HIC in the Social Urban Forum, Ação da Cidadania, Rio de Janeiro, Brazil, 22-26 March 2010
Date: 15 juillet, 2010
As David Harvey said during the World Social Forum (WSF) in Belém, Brazil, in February 2009, the right to the city “is not simply the right to what already exists in the city, but the right to transform the city into something radically different.” It is a collective right, “much more than the individual freedom to access urban resources. It is the right to change ourselves by changing the city” (Harvey, 2009).
By nature and through the history of its construction, the right to the city has been closely linked with the WSF. A major milestone was the development of the World Charter for the Right to the City which was initiated during the First World Assembly of Inhabitants held in Mexico in 2000. The process towards the formulation of the Charter was opened up to a wider audience a year later during the first WSF in Porto Alegre in 2001. Since then, during annual World and Regional Social Forum meetings, the contents and strategies of the right to the city have been worked out, like during the WSF in Porto Alegre in 2003 and in 2005 in the first WSF tent for Urban Reform. It was in the second WSF Urban Reform tent in Belém 2009 where urban social movements signed a statement to express concern about the World Urban Forum space as being radically opposed to the nature of the WSF.
World Urban Forum vs. Social Urban Forum?
Since the first World Urban Forum (WUF) held in Nairobi in 2002, UN-Habitat has hosted global gatherings to discuss urban issues among institutions, governments and businesses. The fifth WUF held in Rio de Janeiro in 2010 was also designed as a large exhibition of different institutional actors, without involving many of the actors that are most affected by the decisions of these powerful decision-makers regarding urban issues.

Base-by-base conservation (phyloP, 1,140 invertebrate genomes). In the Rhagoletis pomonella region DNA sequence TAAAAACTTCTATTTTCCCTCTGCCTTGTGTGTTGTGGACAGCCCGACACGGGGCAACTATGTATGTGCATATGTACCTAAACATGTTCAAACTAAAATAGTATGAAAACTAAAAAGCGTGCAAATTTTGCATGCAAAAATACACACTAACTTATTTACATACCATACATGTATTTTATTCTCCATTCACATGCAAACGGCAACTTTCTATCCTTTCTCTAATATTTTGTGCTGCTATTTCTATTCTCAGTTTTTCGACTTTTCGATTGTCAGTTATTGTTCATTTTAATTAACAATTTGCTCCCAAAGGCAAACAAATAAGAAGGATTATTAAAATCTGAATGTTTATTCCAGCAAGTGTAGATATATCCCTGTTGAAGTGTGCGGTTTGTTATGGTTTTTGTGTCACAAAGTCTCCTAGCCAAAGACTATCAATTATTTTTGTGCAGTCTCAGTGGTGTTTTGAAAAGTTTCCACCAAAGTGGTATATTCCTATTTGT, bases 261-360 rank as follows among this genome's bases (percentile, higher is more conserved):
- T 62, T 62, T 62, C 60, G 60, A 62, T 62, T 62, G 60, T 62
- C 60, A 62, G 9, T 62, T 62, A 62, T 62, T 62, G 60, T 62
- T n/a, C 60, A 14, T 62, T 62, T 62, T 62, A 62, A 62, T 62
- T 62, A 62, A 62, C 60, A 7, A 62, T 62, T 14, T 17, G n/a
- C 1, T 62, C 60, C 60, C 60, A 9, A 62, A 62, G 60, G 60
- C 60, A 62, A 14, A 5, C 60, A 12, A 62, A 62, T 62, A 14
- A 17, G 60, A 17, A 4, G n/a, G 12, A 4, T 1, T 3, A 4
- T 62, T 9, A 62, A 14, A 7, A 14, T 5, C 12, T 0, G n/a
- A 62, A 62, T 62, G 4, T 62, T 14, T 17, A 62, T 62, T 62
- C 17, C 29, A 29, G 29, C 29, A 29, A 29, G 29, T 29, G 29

However, the fact that Rio de Janeiro hosted the forum meant a significant change around the main theme of WUF 5. Thanks to advocacy and lobbying of Brazilian social movements, in particular the National Forum for Urban Reform (FNRU) along with the Brazilian Ministry of Cities, the right to the city was designated as the forum’s theme, although it was captured by UN-Habitat in Nairobi in the cryptic slogan, “bridging the urban divide”.
The inclusion of topics like the right to the city that civil society has been working on for decades to UN debates is a step forward in the democratization of these institutional spaces. However, we must not loose sight of the fact that it is also a danger; that the institutional world seizes a slogan and social movements loose their rallying banner through changes made to its content.